The Blohm & Voss BV 155: The Luftwaffe interceptor that time forgot


Only two BV 155 B prototype high-altitude fighters were completed by Hamburg-based Blohm & Voss Flugzeugbau during the Second World War and today the last one sits largely forgotten in long-term storage at the Smithsonian National Air and Space Museum’s Paul E Garber Facility in Maryland. It is a fitting home for an aircraft developed because the Germans feared the introduction of American bombers against which they could offer no defence.


Given the level of secrecy that exists in American military contracting today it is hard to believe that during the summer of 1941 the ‘secret’ work of companies such as Boeing and Consolidated in designing high-altitude aircraft was openly discussed in popular American magazines such as Aviation and Model Airplane News.39650217 (1).jpg

German intelligence officers sent home reports about future US bombers with pressure cabins and operational ceilings above that of the Bf 109 and when America entered the war in December 1941 the German Air Ministry became deeply worried about attack from unassailable altitudes. The discovery of Spitfires with pressure cabins in 1942 and the increasing appearance of high-flying Mosquito reconnaissance aircraft suggested that the British were pursuing similar avenues of development.

In response, Messerschmitt was commissioned first in May 1942 to create a high-altitude version of the Bf 109 and then again a year later to create an ‘extreme’ high-altitude fighter capable of operating at 16km (52,493ft). Unfortunately, the firm was sorely lacking in manpower to fulfil its many burdensome responsibilities, including development of the Me 262 jet fighter, Me 163 interceptor, Me 209 fighter, Me 264 bomber and Me 328 light bomber, plus ongoing support for the Bf 109, Bf 110, Me 323 transport and Me 410 heavy fighter.


Blohm & Voss, meanwhile, had made its name building ships and submarines but had diversified into aviation when the Nazis started handing out lucrative aircraft manufacturing contracts during the 1930s. As might be expected, it specialised in seaplanes.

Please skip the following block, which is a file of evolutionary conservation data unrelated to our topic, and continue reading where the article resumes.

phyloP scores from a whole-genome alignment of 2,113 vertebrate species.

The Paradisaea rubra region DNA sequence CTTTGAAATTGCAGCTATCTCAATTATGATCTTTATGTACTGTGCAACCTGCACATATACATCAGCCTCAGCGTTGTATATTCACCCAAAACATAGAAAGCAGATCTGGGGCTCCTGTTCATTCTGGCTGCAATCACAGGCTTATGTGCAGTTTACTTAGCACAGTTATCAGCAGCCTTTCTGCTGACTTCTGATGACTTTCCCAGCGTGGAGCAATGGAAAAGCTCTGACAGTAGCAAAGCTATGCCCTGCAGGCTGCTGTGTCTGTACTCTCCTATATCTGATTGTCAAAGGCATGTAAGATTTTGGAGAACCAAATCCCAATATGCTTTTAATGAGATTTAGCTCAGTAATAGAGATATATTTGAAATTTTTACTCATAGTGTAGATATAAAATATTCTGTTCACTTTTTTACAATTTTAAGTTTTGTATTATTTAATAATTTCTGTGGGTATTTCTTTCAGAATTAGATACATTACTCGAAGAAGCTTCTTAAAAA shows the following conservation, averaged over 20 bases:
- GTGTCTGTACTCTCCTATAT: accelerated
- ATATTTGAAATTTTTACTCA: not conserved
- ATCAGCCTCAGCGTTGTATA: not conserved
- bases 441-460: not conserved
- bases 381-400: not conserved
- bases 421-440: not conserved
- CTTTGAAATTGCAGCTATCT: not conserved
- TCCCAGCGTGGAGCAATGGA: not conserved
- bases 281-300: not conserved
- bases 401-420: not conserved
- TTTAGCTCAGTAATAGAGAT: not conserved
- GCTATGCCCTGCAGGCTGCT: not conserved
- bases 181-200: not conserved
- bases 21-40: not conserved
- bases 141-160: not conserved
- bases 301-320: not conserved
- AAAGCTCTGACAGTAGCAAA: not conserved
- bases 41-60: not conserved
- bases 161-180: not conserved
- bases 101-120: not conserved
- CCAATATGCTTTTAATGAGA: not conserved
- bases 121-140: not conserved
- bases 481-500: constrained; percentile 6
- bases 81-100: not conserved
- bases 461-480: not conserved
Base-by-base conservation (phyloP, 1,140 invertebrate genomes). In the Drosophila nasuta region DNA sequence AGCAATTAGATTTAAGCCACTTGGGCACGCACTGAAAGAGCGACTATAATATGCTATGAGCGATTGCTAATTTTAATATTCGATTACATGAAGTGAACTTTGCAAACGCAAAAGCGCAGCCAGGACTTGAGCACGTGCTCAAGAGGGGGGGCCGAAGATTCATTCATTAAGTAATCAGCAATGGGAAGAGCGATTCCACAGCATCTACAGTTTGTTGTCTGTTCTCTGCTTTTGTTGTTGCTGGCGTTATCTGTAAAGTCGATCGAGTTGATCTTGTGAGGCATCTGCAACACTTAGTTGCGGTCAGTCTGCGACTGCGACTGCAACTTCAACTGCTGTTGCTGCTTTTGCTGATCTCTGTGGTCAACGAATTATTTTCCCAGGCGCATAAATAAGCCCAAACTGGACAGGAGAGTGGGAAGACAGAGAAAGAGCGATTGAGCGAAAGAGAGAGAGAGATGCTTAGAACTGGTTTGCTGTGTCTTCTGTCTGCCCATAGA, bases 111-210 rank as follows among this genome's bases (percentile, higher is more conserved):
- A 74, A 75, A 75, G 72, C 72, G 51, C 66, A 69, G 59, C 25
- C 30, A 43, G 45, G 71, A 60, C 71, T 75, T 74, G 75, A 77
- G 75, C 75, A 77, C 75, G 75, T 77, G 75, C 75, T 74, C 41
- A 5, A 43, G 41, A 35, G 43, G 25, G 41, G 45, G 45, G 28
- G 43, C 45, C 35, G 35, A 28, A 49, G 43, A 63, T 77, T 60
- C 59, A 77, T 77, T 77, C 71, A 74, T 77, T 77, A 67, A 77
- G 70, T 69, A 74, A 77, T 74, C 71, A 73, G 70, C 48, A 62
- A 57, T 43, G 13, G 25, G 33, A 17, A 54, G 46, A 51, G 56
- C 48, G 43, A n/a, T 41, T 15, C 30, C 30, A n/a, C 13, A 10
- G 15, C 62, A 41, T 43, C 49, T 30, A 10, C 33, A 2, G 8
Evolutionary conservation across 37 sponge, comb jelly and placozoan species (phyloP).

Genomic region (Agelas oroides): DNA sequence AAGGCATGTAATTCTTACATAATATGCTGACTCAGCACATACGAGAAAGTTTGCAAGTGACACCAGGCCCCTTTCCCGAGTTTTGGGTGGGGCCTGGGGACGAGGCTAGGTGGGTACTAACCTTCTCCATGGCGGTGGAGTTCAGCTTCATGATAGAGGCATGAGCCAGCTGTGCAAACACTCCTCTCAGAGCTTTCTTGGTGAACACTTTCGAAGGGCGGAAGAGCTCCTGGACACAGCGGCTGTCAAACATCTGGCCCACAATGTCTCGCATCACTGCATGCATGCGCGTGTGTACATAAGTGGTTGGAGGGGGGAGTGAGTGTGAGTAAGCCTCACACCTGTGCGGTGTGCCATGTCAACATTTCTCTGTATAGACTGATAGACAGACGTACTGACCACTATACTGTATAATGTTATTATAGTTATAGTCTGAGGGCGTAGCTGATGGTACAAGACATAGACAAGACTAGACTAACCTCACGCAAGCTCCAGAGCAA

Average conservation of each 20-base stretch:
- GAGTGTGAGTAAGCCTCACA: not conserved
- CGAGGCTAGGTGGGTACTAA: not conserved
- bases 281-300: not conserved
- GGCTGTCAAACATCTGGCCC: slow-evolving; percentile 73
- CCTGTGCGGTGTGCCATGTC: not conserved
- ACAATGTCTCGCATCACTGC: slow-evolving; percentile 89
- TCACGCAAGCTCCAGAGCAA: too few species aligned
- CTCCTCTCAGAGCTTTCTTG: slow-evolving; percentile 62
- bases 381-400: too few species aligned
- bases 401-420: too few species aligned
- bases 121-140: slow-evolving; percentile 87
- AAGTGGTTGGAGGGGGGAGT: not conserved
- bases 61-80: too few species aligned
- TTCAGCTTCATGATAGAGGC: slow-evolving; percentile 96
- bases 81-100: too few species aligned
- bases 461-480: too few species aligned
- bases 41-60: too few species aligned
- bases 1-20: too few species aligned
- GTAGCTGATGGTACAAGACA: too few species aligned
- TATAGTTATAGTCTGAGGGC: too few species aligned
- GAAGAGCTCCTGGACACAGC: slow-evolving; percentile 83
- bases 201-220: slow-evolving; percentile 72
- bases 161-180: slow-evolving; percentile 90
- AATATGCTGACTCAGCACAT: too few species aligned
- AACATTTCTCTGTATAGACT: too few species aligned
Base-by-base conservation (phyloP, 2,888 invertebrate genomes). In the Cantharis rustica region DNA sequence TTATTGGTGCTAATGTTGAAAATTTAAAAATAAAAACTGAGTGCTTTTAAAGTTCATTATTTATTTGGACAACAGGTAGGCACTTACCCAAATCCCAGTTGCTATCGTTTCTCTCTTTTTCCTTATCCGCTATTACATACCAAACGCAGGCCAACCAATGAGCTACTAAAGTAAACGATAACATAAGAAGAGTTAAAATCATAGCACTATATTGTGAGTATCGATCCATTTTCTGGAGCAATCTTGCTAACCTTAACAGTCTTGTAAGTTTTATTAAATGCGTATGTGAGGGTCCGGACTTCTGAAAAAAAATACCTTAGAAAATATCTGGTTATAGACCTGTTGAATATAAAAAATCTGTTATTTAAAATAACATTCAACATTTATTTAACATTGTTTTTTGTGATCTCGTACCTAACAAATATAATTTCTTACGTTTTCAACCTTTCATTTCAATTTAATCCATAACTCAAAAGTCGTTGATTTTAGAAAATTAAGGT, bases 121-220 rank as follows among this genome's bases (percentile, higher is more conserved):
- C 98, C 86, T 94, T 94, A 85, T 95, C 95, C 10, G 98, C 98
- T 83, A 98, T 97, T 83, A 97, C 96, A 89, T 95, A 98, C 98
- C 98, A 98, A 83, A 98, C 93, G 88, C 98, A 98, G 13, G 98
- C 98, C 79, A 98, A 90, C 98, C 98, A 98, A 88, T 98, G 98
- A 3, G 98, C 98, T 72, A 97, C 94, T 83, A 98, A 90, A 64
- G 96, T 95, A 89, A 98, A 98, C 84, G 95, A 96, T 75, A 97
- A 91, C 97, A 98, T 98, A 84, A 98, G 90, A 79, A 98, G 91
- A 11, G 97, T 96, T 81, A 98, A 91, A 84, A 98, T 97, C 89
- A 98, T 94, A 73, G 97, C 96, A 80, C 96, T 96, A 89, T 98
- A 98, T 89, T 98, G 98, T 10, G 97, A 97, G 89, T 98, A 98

In order to help Messerschmitt, Generalfeldmarschall Erhard Milch, head of the German Air Ministry, simply cancelled all of Blohm & Voss’s seaplanes and handed the resulting free capacity over to Messerschmitt on condition that it was committed to a single project rather than dispersed across all of them. Messerschmitt gave Blohm & Voss the extreme high-altitude fighter.

Everything went well until the two companies fell out – ostensibly because Messerschmitt scheduled a meeting then changed the venue at the last minute without informing Blohm & Voss. The outrage which followed may in reality have been Blohm & Voss manoeuvring to take sole charge of the project, a gambit which quickly succeeded.

After largely throwing out most of Messerschmitt’s original design for the Me 155 B (there never was an ‘A’), the company came up with its own design using the Bf 109 rear fuselage and some wing components but was otherwise entirely new. The BV 155 B had a DB 603 engine in its nose linked to a Hirth TKL 15 supercharger and two intercoolers behind the pilot’s pressure cabin by tubes running down the exterior of the fuselage. High-altitude performance demanded an enormous 20.33m wingspan (compared to, say, the Ta 152 H’s not insubstantial 14.44m) and huge wing-mounted radiators.


Halfway through building the first of five BV 155 B prototypes, Blohm & Voss switched to a single chin-mounted radiator for the production model BV 155 C – 30 of which were ordered. The BV 155 B V1 was completed and test-flown a handful of times before Luftwaffe pilot Kurt Reuth wrecked it during a crash landing at Klein Kummerfeld airfield on April 23, 1945. The BV 155 B V2 was finished but never fully assembled and was captured by Allied forces at Blohm & Voss’s Finkenwärder facility in Hamburg.

The BV 155 had been an insurance policy against a disaster which never befell the Third Reich. Those high-altitude bombers failed to appear and the Allies ensured that they didn’t need to. But the BV 155 might – had the war continued – have been able to give those pesky Spitfires and Mosquitos a run for their money




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  1. Duker

    Like it says the allies never introduced the high altitude bombers although the RAF in 1940 took delivery of around 50 B-17s
    to try them out for precision bombing from 30,000ft plus, much higher than British 2 or 4 engined bombers of the time. The Germans did try out a modified version of the obsolete Ju-86 2 engined bomber, which could reach 40,000ft plus ( later versions got to 50,000ft) by 1940 but only as a recon aircraft. It was almost beyond interception except in special circumstances. So perhaps the Luftwaffe was aware of its own capabilities and thought the allies would do the same, in the end the high speed bomber like the Mosquito was the correct choice, along with high altitude long range fighter reconnaissance.

  2. Pingback: 12 ravishingly beautiful aircraft of the Art Deco era (and one from far later) | Hush-Kit

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